Best broadband deals in Reading


Find fast and cheap broadband deals in Reading

Best broadband deals in Reading


Find fast and cheap broadband deals in Reading

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Fastest broadband deal in Reading

These speeds are based on the Reading postcode RG6 1JJ. We've used this postcode because it is representative of one of the fastest areas for broadband in Reading.

The fastest broadband deal in Reading is , with a download speed of .

Cheapest broadband deal in Reading

The cheapest broadband in Reading is 's package costing per month. With download speeds advertised at and upload speeds at . Other broadband providers also offer very cheap broadband deals in Reading so it is worth looking for other packages which might suit your needs better.




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Broadband providers in Reading

In Reading, you will see Openreach broadband providers advertise speeds up to . Virgin Media advertise speeds up to .

of the big 5 providers are available as options for broadband in Reading.
Also available in Reading are .

According to Ofcom data, the average broadband speed in Reading is .





Check the best broadband deals for your address.




Everything you need to know to choose the best broadband deal in Reading

Whatever you do online, whether it's streaming video, gaming, reading the news or simply looking at your emails, you need to have reliable broadband. In the UK, we're fortunate to have access to a wide range of broadband services with different levels of performance and features. However, with so many broadband deals out there, deciding which deal is right for you can be challenging.

Not sure how to find the best broadband deals, what speed you require, or what you should be trying to find? Then you're in the right place.



Why changing broadband provider is often a good idea

Among the most annoying parts of adult life is that you need to join a seemingly never-ending number of contracts. Want entertainment? You'll want a Netflix, Amazon Prime, or Sky subscription. Want heating and water? That's another contract. Setting up new contracts is often confusing and time-consuming, and that's why many people prefer just to do it once. They find a deal they like and let it renew year after year.

However, things can change a lot from when you first arrive in your new home to today. Are you still paying a competitive rate? Is your broadband download speed still fast, or is it slow compared to what's on offer today? According to the UK's consumer champion and second-largest consumer organisation on the planet, Which? British consumers can save an eye-watering £143 per year by switching.

Saving money is probably most consumers' main motivation to change, however it's not the only reason why switching is often a good idea:



Loyalty doesn't guarantee rewards

In the past, being a long time customer would guarantee you extra rewards like competitive rates, cashback, or add-ons. However, today, 'loyalty penalties' are increasingly common. A loyalty penalty is where you pay a greater amount to continue with the service. So, for example, your service charge might hike in price every year while new customers get offered cheaper broadband deals with the same provider.



Better all-round broadband deals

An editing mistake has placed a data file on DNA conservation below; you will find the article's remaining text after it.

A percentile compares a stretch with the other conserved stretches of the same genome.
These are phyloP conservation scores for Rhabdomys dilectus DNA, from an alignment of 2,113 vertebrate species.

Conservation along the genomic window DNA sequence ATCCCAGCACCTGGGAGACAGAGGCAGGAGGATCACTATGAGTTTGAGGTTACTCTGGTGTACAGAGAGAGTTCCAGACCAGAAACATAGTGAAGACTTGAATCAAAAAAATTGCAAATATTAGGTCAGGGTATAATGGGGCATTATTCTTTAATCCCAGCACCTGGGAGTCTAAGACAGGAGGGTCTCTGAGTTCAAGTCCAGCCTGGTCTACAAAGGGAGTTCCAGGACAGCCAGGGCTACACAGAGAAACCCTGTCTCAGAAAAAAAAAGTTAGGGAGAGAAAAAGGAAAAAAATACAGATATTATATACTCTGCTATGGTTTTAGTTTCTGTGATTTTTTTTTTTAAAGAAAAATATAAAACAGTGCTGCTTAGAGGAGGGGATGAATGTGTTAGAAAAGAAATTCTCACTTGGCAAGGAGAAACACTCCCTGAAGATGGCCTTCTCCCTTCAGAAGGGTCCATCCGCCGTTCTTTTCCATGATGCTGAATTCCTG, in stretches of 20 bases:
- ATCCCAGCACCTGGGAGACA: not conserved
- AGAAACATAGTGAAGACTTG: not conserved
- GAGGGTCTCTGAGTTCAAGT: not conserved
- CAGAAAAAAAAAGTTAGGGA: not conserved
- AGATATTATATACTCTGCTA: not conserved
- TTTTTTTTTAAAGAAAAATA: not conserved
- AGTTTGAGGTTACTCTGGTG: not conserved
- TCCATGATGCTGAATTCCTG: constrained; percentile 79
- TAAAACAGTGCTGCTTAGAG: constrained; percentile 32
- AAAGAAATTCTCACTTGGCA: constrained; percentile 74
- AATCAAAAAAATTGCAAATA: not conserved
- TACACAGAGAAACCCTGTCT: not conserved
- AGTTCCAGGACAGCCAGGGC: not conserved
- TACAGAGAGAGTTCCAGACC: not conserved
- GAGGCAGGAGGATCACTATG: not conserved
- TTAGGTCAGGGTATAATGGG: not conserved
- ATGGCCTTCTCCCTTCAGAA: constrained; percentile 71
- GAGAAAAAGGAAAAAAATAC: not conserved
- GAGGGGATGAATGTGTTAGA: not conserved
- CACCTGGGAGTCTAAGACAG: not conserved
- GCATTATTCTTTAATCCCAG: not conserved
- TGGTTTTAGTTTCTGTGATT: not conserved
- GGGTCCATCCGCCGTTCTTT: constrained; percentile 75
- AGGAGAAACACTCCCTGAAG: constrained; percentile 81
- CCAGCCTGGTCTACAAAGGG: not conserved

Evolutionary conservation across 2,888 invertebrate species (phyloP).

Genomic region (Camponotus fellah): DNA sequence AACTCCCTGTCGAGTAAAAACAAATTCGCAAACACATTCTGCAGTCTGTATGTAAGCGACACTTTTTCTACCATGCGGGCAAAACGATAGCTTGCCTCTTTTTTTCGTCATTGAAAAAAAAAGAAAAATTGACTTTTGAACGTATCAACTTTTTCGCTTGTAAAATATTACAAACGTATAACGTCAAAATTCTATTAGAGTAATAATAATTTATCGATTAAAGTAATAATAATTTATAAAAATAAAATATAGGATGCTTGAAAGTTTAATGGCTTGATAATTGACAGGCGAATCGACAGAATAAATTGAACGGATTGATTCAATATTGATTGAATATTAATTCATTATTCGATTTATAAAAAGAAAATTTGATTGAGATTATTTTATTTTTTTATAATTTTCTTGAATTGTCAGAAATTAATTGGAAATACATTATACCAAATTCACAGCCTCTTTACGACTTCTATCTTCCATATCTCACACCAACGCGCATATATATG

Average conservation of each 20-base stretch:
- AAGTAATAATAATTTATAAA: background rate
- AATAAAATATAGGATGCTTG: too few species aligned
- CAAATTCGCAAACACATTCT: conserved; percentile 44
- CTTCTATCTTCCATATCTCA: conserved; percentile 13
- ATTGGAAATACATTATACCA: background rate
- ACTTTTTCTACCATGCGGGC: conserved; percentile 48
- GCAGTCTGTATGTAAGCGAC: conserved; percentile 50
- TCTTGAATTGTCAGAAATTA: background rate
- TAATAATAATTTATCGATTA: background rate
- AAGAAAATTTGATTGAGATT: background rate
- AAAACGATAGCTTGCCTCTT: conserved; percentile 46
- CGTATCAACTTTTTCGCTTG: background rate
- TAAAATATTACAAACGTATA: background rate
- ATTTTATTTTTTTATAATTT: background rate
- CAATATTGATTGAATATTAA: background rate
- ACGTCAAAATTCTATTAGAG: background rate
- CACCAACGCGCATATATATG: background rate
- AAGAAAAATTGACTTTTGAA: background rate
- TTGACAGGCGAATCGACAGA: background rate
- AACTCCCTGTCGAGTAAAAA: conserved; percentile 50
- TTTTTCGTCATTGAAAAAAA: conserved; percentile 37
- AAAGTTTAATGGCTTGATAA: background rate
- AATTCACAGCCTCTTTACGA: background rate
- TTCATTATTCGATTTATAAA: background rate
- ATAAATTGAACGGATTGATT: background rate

More affordable broadband doesn't always mean slower speeds. Broadband is a competitive consumer product and even more so in the age of the internet, where it's simpler than ever to compare deals. As a result, a lot of broadband providers offer money-saving deals to first-time customers along with competitive speeds.



Types of broadband in Reading

When looking for the best broadband deals, you'll encounter many buzzwords, and it's crucial you understand what these words mean. For instance, did you know the terms 'superfast' and 'ultrafast' aren't just fancy ways of saying fast but actually have distinct definitions?

The most important choice you need to make is what kind of broadband you want.


ADSL (Standard broadband)

ADSL represents Asymmetric Digital Subscriber Line and is the most commonly accessible broadband type in the UK. With ADSL, broadband is delivered through the phone lines, along copper wires. Since these wires were originally designed for voice calls, they're not super efficient at transferring data and consequently can't achieve the fast speeds we see with fibre.

There are two frequently used sorts of ADSL in the UK, ADSL1 and ADSL2+. ADSL1 is the slower of the two, with maximum speeds of around 8Mbps, while ADSL2+ can attain speeds of 24Mbps. Nevertheless, it's worth noting that with both ADSL types, speeds vary depending on how far you live from the telephone exchange. Additionally, actual speeds are normally much lower than the maximum speeds.


Fibre Optic and Full Fibre

With fibre broadband, data is sent out over clusters of fibre optic cables (each one thinner than a human hair). It uses glass fibres rather than the standard copper lines used in standard ADSL broadband. Fibre is both incredibly quick and dependable.

So that's fibre, but what's 'full fibre?'. Some broadband providers deliver fibre services that are known as fibre-to-cabinet (FTTC). This means that the fibre service stops at the street cabinet, and data travels over copper wires the rest of the way (into your house). While this isn't normally a big issue for most consumers, it can lead to drops in performance if your home is located far from the cabinet.

In contrast, full-fibre, or fibre-to-premises (FTTP), takes the fibre right into your household.